There have been a few books written about the summit, one comedy movie filmed about it, and a new movie starts shooting this winter with Kevin Spacey starring as Nixon.

The whole idea of people popping into the White House was common back in the early 1800s. In one incident, Thomas Jefferson held an open house on New Year’s Day in 1802, which so inspired him that he finished a document called the Danbury letter that defined the separation of church and state in constitutional law. Another open house involving Andrew Jackson in 1829 ended up in a drunken riot of sorts.

But New Year’s Day receptions had ended in 1932 and the time had long past when someone could show up at the White House gates and request to see the President – unless you were Elvis Presley.

Jerry Schilling was with Elvis on that fateful day, and it recounted it in 2010 in a panel discussion at the National Archives with Krogh. Schilling was a former Presley employee who was working at Paramount studios.

Apparently, Schilling said Elvis had a disagreement with his family in Memphis over the number of Christmas gifts he was buying, and on a whim, he grabbed an American Express card and jumped on a plane to meet Schilling, after a brief detour to Washington.

“Jerry, I need you to come to Washington with me,” Presley told Schilling. Schilling arranged for the day off, called Graceland to tell Presley’s family he was safe, and the two grabbed a red-eye flight. Schilling didn’t know why they were flying to Washington.

On the flight, Presley bumped into Senator George Murphy, and he sat back down with Schilling. Presley wrote a handwritten note on American Airlines stationary, addressed it to President Nixon and requested a meeting at the White House.

At 6:30 a.m., Presley walked out of a limo and went up to the White House’s northwest gate, and handed the letter to the guards, who recognized Presley in his purple outfit.

Krogh said he then got a call from Dwight Chapin, Nixon’s scheduling secretary, saying, “the King is here.” Chapin had called Krogh since Krogh was working on drug policy issues for Nixon and Presley wanted to help President Nixon solved the illegal drug use problem. Krogh’s response was, “what King, there aren’t any kings on the schedule.”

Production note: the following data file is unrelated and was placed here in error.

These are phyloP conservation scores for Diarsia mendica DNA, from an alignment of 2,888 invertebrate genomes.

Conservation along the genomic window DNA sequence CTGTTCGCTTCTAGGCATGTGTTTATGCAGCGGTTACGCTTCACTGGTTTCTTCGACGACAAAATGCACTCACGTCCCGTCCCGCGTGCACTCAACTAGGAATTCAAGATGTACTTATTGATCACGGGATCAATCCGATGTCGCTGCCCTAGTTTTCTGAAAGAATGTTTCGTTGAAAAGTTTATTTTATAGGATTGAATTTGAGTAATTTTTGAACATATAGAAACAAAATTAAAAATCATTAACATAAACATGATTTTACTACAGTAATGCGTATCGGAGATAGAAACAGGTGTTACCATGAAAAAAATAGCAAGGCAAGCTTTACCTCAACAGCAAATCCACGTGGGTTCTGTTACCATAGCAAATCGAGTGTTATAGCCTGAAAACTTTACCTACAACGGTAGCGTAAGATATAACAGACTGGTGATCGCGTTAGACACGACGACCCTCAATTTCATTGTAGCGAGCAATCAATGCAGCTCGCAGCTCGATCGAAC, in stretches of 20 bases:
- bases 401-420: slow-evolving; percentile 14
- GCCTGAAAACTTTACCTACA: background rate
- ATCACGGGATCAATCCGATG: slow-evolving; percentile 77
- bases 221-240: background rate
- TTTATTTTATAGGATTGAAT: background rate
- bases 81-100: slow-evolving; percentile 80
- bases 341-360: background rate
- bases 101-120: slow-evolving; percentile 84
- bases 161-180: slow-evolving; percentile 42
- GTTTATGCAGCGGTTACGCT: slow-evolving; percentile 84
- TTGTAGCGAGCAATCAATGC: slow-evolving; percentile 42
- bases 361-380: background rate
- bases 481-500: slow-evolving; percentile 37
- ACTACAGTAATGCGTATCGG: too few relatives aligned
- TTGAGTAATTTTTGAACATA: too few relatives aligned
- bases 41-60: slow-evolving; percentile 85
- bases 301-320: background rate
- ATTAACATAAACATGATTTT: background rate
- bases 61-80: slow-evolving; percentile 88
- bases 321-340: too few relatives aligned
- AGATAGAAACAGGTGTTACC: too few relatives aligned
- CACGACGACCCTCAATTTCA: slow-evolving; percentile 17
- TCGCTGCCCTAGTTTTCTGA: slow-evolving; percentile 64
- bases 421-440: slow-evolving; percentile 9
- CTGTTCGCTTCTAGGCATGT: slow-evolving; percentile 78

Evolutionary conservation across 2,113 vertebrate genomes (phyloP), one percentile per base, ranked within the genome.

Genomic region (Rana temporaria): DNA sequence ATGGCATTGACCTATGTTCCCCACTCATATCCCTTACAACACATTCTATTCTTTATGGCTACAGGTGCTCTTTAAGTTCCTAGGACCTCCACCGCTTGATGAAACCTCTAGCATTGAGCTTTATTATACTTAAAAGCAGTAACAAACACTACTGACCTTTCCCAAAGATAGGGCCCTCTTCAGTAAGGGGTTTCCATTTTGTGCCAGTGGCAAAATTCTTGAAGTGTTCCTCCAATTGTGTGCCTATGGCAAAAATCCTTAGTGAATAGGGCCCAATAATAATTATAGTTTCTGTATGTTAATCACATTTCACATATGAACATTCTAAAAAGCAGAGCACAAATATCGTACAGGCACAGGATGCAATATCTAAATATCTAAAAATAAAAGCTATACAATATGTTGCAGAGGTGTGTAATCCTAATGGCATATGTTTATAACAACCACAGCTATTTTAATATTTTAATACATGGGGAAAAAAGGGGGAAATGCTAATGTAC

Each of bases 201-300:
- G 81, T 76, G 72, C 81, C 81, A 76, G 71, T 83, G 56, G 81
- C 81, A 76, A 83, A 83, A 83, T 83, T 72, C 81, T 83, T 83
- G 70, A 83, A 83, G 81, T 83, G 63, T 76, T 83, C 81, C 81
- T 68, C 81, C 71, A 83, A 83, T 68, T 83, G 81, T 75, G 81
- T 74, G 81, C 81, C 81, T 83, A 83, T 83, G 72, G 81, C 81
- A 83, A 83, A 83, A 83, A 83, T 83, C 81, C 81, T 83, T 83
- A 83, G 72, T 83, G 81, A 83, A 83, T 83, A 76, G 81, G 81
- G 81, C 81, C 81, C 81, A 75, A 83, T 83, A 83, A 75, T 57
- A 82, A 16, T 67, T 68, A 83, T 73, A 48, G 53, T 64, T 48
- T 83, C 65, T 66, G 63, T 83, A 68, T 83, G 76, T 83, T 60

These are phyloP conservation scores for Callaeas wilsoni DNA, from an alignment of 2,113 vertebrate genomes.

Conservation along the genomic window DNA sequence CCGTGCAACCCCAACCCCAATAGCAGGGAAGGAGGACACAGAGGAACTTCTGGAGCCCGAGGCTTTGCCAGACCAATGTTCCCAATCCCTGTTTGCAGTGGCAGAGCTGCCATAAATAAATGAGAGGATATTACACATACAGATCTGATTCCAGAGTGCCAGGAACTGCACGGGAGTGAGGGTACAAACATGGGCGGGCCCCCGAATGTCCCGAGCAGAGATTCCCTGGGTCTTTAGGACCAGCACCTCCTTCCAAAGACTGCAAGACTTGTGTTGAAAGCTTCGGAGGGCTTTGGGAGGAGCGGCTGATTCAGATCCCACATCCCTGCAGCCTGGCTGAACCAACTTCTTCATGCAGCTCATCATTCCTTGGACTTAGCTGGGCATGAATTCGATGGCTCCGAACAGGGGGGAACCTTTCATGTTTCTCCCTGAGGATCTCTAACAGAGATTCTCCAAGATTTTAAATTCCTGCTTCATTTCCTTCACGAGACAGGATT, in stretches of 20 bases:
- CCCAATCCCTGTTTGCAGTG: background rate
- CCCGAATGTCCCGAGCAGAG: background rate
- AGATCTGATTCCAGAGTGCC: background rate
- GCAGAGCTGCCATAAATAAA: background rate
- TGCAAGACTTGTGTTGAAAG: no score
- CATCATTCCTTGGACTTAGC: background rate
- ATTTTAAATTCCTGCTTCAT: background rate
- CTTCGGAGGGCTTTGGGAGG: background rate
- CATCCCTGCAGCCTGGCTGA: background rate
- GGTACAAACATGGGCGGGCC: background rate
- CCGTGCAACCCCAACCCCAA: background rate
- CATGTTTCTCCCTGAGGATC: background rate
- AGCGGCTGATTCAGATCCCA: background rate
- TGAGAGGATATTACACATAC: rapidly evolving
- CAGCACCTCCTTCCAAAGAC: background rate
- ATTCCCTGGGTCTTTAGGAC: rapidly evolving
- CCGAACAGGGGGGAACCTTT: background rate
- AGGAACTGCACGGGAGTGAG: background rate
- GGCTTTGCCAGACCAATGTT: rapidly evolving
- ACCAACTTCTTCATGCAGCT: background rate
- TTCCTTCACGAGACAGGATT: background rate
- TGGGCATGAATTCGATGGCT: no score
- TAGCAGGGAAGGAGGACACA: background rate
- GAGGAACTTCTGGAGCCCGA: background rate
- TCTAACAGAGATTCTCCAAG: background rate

Chapin sent the letter to Krogh, who called Presley’s hotel to confirm it was really Elvis who wanted to see President Nixon. Chapin also sent a memo to Bob Haldeman, who responded, “you must be kidding.” Nevertheless, Haldeman approved the summit.

Presley, Schilling and Presley’s bodyguard, Sonny West, then met with Krogh at the White House. Presley spoke about how he wanted to be made a “federal agent at large” and help in the war on drugs.

Krogh wrote talking points for the meeting, called Presley’s team and asked them to come over at 11:45 a.m. The Secret Service then took possession of a gift of a gun from Presley to Nixon when it screened the visitors.

The meeting happened at 12:30 p.m., with just Nixon, Presley and Krogh in the Oval Office, along with a photographer. Presley showed Nixon some family photographs and his collection of law enforcement badges.

Krogh took notes as the two men spoke. Presley talked about how anti-American the Beatles had been recently, his study of Communist brainwashing techniques, and his desire to get a Narcotics Bureau badge. After Nixon agreed to get the badge for Presley, he surprised everyone by hugging President Nixon.

Nixon then agreed to meet Schilling and West briefly, and more pictures were taken. Presley and his friends received some cufflinks as a gift from Nixon. The summit ended, and the Presley entourage went to the White House mess.

Krogh said jaws dropped in the dining room as Presley entered and sat down to eat as they waited for the badge to be delivered. Then Elvis left the building after receiving the badge.

Several years later, Nixon recalled the meeting in a 1990 TV interview.

“He was very flamboyant. I didn’t know much about him except what I read. He was a very shy man. Flamboyance was covering up the shyness,” Nixon said, who called Presley a “very sincere and decent man.”

Schilling summed up the appeal of the brief summit. “I saw the most powerful man in the world, … and I saw in a meeting the most popular person in the world. “

“The two connected and I think they really got the loneliness of their positions in the world,” Schilling said, adding that Nixon and Presley kept in touch after the meeting.

“If there is ever a true American story, I think that is one at the top.”

Scott Bomboy is the editor in chief of the National Constitution Center.

Bill of Rights Turns 223!

December 15, 2014

Celebrate the 223rd birthday of the Bill of Rights. Join online from 10 am to 3:30 pm for four sets of live events celebrating Bill of Rights Day. Authors will be discussing the Constitution and the historic figures related to it. Thanks to our friends at the National Constitution Center. Justice Brennan’s Fight to Preserve […]

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North Dakota Joins Push for Citizenship Test

December 4, 2014

North Dakota became the latest state to join the Civics Education Initiative. First lady Betsey Dalryumple, along with educators and lawmakers, unveiled the bill earlier this week. North Dakota joins seven other states, South Dakota, Arizona, Louisiana, Missouri, New Mexico, Oklahoma and Utah currently pushing the test. The pending legislation would require high school seniors to […]